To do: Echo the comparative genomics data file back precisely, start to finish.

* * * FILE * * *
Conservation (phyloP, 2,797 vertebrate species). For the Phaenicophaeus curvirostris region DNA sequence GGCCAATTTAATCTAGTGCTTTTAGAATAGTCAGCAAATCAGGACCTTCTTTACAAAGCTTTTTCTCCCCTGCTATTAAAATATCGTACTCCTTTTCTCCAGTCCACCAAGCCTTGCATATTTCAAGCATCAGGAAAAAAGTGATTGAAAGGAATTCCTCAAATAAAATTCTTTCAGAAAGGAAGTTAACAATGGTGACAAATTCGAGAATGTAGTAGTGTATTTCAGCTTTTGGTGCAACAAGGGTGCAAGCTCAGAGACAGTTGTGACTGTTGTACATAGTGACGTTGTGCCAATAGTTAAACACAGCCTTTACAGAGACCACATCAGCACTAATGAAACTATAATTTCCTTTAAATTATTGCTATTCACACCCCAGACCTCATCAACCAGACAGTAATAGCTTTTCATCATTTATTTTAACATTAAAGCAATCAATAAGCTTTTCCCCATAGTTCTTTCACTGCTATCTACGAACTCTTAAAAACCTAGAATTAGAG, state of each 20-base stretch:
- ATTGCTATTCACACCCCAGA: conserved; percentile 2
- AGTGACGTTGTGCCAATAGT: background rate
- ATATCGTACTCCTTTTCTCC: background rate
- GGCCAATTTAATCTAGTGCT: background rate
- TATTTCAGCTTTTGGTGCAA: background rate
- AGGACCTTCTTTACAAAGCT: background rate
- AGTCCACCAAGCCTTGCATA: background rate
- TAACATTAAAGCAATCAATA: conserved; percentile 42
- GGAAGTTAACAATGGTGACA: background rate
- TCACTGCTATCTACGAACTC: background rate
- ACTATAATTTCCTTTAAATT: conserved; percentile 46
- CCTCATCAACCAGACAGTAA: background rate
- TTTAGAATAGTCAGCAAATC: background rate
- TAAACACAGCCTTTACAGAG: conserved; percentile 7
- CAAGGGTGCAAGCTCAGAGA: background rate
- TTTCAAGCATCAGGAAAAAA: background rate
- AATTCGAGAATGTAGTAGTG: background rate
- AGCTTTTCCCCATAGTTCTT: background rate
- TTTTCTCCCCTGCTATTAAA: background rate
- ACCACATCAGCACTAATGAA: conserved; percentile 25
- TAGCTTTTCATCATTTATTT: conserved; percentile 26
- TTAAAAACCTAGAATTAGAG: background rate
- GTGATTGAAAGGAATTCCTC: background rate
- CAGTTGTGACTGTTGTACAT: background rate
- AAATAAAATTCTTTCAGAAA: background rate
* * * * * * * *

Conservation (phyloP, 2,797 vertebrate species). For the Phaenicophaeus curvirostris region DNA sequence GGCCAATTTAATCTAGTGCTTTTAGAATAGTCAGCAAATCAGGACCTTCTTTACAAAGCTTTTTCTCCCCTGCTATTAAAATATCGTACTCCTTTTCTCCAGTCCACCAAGCCTTGCATATTTCAAGCATCAGGAAAAAAGTGATTGAAAGGAATTCCTCAAATAAAATTCTTTCAGAAAGGAAGTTAACAATGGTGACAAATTCGAGAATGTAGTAGTGTATTTCAGCTTTTGGTGCAACAAGGGTGCAAGCTCAGAGACAGTTGTGACTGTTGTACATAGTGACGTTGTGCCAATAGTTAAACACAGCCTTTACAGAGACCACATCAGCACTAATGAAACTATAATTTCCTTTAAATTATTGCTATTCACACCCCAGACCTCATCAACCAGACAGTAATAGCTTTTCATCATTTATTTTAACATTAAAGCAATCAATAAGCTTTTCCCCATAGTTCTTTCACTGCTATCTACGAACTCTTAAAAACCTAGAATTAGAG, state of each 20-base stretch:
- ATTGCTATTCACACCCCAGA: conserved; percentile 2
- AGTGACGTTGTGCCAATAGT: background rate
- ATATCGTACTCCTTTTCTCC: background rate
- GGCCAATTTAATCTAGTGCT: background rate
- TATTTCAGCTTTTGGTGCAA: background rate
- AGGACCTTCTTTACAAAGCT: background rate
- AGTCCACCAAGCCTTGCATA: background rate
- TAACATTAAAGCAATCAATA: conserved; percentile 42
- GGAAGTTAACAATGGTGACA: background rate
- TCACTGCTATCTACGAACTC: background rate
- ACTATAATTTCCTTTAAATT: conserved; percentile 46
- CCTCATCAACCAGACAGTAA: background rate
- TTTAGAATAGTCAGCAAATC: background rate
- TAAACACAGCCTTTACAGAG: conserved; percentile 7
- CAAGGGTGCAAGCTCAGAGA: background rate
- TTTCAAGCATCAGGAAAAAA: background rate
- AATTCGAGAATGTAGTAGTG: background rate
- AGCTTTTCCCCATAGTTCTT: background rate
- TTTTCTCCCCTGCTATTAAA: background rate
- ACCACATCAGCACTAATGAA: conserved; percentile 25
- TAGCTTTTCATCATTTATTT: conserved; percentile 26
- TTAAAAACCTAGAATTAGAG: background rate
- GTGATTGAAAGGAATTCCTC: background rate
- CAGTTGTGACTGTTGTACAT: background rate
- AAATAAAATTCTTTCAGAAA: background rate